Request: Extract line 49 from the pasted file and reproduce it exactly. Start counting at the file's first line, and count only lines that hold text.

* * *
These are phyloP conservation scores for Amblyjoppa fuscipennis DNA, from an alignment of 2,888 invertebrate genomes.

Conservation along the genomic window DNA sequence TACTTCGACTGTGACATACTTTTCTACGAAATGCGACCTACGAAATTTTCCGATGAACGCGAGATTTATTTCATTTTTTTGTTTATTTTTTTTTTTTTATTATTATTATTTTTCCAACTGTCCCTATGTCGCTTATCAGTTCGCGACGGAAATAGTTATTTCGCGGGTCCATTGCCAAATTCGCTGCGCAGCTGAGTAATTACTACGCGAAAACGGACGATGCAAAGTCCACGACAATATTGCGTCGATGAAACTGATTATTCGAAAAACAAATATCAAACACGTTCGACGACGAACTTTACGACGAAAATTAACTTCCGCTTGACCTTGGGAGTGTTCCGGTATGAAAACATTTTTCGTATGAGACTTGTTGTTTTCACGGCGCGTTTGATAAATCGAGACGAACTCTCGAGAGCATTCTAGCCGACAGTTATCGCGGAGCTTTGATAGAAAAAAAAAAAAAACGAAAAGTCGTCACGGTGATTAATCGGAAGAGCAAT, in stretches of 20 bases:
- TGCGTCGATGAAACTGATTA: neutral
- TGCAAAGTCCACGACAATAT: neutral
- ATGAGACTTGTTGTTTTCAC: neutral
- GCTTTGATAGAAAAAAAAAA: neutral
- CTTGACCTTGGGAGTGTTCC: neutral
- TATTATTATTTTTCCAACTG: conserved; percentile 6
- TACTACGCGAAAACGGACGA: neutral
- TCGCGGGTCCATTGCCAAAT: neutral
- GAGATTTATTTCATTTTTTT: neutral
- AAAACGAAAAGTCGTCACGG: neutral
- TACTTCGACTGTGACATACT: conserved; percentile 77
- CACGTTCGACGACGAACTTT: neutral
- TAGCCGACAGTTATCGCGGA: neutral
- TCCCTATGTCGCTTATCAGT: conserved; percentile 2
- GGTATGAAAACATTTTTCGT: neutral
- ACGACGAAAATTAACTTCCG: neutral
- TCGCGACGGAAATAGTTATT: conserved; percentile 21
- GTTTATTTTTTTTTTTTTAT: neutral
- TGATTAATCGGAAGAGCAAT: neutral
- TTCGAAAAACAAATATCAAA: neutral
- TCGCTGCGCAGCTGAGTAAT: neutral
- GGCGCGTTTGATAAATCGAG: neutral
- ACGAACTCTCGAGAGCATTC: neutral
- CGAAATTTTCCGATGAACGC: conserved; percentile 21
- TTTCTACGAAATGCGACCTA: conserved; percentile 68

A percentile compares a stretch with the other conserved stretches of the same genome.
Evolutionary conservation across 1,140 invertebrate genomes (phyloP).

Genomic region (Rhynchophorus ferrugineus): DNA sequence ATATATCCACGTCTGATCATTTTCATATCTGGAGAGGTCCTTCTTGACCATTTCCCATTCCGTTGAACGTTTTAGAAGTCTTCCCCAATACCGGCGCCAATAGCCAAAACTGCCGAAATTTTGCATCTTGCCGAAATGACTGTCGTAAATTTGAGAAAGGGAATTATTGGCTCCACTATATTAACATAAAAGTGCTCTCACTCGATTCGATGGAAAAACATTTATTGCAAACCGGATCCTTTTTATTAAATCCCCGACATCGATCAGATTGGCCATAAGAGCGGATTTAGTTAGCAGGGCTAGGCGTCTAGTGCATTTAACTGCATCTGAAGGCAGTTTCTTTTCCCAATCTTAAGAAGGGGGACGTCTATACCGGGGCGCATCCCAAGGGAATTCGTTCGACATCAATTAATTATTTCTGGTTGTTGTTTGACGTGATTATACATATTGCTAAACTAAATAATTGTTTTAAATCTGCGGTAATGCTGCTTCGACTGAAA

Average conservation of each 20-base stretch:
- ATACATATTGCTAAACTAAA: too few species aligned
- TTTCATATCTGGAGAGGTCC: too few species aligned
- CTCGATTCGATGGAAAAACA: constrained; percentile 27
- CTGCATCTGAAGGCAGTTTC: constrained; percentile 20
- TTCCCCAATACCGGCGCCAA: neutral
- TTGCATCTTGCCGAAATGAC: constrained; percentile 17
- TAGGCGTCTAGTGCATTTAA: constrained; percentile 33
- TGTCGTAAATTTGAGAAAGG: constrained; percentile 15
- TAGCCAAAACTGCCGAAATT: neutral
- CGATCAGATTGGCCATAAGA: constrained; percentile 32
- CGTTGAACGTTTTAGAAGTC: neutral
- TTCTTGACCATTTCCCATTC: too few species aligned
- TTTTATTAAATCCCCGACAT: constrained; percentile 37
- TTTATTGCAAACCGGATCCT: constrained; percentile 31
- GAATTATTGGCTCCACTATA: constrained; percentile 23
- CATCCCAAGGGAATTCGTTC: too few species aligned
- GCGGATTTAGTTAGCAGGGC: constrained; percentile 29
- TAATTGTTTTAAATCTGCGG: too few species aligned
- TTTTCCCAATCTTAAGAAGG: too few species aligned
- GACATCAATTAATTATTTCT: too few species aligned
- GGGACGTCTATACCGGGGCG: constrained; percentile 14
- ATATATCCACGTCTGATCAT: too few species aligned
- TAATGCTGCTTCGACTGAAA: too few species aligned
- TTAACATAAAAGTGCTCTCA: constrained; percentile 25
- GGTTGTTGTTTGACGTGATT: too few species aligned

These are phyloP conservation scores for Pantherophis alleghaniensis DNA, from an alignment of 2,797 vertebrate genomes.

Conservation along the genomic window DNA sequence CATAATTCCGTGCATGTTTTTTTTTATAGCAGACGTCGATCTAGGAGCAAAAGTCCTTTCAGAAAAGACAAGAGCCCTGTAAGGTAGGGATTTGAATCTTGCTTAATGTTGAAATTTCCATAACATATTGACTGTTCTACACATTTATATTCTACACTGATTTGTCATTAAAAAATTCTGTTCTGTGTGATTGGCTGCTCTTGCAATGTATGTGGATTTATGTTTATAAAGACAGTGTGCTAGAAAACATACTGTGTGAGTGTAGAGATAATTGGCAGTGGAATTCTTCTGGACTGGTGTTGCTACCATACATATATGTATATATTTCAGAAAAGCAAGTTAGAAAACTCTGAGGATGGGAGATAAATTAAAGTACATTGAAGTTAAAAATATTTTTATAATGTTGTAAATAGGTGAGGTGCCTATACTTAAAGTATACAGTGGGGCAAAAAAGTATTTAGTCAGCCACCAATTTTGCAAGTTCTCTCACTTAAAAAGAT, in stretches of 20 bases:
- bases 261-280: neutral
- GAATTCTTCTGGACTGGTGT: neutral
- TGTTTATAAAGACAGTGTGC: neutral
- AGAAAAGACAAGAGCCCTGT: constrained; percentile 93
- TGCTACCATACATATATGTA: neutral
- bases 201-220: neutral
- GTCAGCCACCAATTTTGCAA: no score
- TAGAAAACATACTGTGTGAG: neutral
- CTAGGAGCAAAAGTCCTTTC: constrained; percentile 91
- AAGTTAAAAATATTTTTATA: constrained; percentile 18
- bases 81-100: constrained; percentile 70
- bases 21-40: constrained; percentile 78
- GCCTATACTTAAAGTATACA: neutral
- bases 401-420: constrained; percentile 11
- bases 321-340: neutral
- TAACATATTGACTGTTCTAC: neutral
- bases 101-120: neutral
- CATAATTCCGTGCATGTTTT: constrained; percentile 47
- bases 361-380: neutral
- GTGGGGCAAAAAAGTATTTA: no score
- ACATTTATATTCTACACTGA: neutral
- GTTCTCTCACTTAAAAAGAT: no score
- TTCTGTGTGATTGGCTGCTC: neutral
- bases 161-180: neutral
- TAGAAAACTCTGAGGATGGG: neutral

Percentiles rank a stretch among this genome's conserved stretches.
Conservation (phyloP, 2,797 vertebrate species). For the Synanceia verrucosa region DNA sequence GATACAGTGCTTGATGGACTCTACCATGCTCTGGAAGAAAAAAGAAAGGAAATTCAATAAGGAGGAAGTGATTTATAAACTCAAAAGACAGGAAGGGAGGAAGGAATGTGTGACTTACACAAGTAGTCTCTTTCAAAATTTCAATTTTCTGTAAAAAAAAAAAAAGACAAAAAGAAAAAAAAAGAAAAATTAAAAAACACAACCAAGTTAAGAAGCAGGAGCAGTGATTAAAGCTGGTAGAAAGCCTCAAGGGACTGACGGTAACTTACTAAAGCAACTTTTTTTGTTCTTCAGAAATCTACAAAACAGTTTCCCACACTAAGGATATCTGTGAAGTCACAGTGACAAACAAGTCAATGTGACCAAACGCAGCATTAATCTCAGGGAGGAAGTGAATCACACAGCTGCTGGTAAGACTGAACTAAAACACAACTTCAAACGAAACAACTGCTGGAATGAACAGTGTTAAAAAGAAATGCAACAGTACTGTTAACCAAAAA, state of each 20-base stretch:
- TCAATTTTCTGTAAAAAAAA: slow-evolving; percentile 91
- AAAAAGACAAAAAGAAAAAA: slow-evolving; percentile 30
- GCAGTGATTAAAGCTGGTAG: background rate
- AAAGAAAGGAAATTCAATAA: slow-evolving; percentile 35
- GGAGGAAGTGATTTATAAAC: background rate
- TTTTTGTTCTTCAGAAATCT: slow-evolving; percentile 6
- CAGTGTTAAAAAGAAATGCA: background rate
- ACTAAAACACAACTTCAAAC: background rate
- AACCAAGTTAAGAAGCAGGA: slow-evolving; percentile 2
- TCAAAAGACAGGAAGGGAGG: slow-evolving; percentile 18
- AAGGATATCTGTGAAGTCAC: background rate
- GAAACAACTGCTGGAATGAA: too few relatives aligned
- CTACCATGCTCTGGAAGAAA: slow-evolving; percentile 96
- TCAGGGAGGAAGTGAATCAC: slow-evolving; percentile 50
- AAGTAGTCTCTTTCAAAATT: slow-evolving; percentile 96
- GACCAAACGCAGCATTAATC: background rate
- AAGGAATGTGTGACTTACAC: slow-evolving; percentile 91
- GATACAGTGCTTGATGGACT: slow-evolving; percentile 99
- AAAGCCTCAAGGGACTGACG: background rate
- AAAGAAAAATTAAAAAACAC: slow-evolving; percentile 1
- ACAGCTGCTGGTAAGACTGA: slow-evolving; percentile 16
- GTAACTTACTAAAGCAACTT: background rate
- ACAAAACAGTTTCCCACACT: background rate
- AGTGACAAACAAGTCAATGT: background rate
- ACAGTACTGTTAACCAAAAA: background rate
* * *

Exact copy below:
- TAATTGTTTTAAATCTGCGG: too few species aligned